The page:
The election of 2010 is now grim history. It’s time for progressives to go back to the grassroots and organize with renewed, deepened commitment to changing the direction of this country. If we believe that state power is crucial — and if we believe in government of, by and for the people — it’s not too soon to begin planning and working for change that can make progressive victories possible in future elections.  Φ

Norman Solomon is co-chair of the Healthcare Not Warfare campaign, launched by Progressive Democrats of America. His books include War Made Easy: How Presidents and Pundits Keep Spinning Us to Death.


Buck Up, People … Progressives Won!


By Karen Dolan

No, I am not playing the popular elementary school game of Opposites Day. It’s true. Progressives won in the 2010 mid-term elections.

As touching as it was to see Rep. John Boehner (R-OH) choke up over the retelling of his hard-knock life story of having to be a waiter in his dad’s bar, tears are not so attractive on the faces of Progressives this morning. Did we all miss the news flash? PROGRESSIVES WON!

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Small Losses for Progressives; Big Ones for Blue Dogs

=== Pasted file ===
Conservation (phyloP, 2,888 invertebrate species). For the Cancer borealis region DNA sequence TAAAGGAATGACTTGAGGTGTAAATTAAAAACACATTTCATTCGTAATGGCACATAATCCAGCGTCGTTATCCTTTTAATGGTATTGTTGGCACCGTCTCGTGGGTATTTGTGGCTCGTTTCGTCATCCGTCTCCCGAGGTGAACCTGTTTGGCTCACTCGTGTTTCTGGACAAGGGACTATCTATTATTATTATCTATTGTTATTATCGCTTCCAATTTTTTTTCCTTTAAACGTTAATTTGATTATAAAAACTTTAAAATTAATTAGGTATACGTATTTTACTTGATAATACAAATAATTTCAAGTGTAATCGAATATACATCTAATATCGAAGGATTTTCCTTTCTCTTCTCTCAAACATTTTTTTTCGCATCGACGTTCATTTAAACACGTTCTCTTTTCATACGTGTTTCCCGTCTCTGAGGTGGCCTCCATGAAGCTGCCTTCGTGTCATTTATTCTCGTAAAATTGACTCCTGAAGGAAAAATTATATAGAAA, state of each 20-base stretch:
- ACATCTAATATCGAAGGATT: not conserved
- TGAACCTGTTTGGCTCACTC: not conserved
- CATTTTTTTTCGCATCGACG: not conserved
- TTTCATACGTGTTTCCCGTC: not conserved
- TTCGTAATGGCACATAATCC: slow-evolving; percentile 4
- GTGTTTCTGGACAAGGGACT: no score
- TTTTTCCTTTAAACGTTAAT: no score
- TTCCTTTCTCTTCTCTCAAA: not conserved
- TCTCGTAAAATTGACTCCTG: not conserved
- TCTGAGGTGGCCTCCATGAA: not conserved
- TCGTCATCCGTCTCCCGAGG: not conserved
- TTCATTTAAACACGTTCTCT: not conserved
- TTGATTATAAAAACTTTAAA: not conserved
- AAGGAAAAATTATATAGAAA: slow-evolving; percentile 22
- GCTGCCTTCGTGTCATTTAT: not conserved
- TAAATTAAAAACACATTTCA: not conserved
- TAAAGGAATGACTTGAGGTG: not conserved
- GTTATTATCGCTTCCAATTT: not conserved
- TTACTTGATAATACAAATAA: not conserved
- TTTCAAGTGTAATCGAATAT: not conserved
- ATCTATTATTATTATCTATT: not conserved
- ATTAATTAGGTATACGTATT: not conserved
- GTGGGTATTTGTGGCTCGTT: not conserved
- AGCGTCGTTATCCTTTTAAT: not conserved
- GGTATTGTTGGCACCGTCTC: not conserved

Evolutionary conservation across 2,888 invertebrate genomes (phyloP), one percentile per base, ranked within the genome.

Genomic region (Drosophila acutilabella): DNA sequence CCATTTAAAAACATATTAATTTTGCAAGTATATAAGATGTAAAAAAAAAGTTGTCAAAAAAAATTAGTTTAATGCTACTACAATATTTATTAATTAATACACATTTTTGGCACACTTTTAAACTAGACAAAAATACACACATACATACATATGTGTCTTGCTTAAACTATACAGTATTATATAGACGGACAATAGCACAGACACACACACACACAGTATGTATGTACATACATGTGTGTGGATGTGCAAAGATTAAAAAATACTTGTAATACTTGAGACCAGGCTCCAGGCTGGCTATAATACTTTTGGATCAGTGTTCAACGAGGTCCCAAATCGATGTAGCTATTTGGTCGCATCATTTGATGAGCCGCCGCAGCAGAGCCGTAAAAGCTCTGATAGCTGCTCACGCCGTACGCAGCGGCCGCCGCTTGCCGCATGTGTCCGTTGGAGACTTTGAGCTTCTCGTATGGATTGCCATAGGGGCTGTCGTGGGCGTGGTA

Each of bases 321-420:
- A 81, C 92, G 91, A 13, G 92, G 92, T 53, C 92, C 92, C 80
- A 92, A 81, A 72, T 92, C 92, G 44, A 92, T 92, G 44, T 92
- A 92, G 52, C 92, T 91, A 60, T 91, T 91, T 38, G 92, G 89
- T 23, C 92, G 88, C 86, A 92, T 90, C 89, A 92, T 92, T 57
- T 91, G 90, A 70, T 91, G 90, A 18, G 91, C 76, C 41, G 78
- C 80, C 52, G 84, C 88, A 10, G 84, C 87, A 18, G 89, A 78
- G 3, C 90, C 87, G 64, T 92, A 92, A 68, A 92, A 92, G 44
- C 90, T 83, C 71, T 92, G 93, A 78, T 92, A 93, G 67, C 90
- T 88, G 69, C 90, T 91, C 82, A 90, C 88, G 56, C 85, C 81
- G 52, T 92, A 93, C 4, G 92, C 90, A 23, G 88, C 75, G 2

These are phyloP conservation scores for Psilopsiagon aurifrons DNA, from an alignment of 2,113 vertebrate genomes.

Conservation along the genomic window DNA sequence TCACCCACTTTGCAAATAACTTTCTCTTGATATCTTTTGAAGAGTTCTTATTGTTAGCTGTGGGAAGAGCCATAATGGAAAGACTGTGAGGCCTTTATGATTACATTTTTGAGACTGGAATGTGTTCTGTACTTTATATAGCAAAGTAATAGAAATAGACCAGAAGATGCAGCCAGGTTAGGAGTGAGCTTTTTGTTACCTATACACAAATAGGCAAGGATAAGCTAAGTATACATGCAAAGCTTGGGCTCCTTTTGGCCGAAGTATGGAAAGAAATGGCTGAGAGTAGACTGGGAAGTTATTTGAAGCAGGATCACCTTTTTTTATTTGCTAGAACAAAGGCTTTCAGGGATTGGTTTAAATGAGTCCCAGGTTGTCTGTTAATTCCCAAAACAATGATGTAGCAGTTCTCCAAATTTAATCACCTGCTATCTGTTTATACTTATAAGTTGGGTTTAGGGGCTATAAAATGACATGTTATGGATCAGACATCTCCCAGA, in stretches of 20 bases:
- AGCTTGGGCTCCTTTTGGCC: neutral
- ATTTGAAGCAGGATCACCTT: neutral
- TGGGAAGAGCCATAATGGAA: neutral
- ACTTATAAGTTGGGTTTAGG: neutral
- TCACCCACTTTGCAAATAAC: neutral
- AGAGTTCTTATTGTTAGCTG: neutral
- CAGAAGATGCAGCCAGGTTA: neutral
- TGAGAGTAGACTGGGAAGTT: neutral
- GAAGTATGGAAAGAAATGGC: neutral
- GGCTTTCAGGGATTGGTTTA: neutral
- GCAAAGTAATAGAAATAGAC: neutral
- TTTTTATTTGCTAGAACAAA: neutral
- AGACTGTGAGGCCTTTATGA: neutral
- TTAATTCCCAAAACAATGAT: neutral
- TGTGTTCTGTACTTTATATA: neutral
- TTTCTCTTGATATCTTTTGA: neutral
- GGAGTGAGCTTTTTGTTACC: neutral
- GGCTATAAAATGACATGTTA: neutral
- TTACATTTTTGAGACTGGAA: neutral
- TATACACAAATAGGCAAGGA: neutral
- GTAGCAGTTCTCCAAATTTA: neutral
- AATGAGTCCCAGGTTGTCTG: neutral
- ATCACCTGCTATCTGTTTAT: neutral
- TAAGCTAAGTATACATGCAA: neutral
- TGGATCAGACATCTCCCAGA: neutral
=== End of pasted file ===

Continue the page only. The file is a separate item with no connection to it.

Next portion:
Two significant exceptions are of course the tragic defeat of Sen. Russ Feingold (D-WI) and the sad loss of prinicpled Rep. Alan Grayson (D-FL). But, the Congressional Progressive Caucusthe largest caucus in the House Democratic Caucus at over 80 members, emerged virtually unscathed, losing only three members. By constrast, the conservative Blue Dog Democratic caucus was more than sliced in half from 54 members to only 26. Further, of the 34 conservative Dems who voted against Obama’s Healthcare Reform, a mere 12 won re-election.

Dead weight gone. Good Riddance. The blame for the stalemate to come can now fall squarely where it belongs … on the anti-progressive, anti-democratic, anti-populist Republican members of Congress.

Our work is now finally beginning. The veil of a happy Democratic governing majority is finally lifted. We didn’t have it then; We don’t have it now. But what we do have now is a more solidly progressive bunch of Dems in Congress and a president presumably less encumbered by the false illusion that playing nice will get him a date with the other team.

Let’s thank Grayson, as well as Reps. John Hall (D-NY) Phil Hare (D-IL) for their principled time in office. Let’s get Feingold on the ticket as Obama’s runningmate in 2012. Let’s throw our support unabashedly behind the Congressional Progressive Caucus and let’s push Obama to finally do the right thing through as many Executive Orders as we can present to him.

People … progressives won! Republicans are all over the map. They’re a mess and won’t be able to wreak the havoc they seek. We should be energized. We must be energized. Too much is at stake. The road ahead isn’t so bad as long as we have the big picture and the fighting spirit spurring us on. Progressives will be the heroes in 2012. Let’s make Obama one too.  Φ

Karen Dolan is a fellow at the Institute for Policy Studies and director of the Cities for Progress and Cities for Peace projects based there. She holds an M.A. With Highest Distinction in Philosophy and Social Policy from the American University in Washington D.C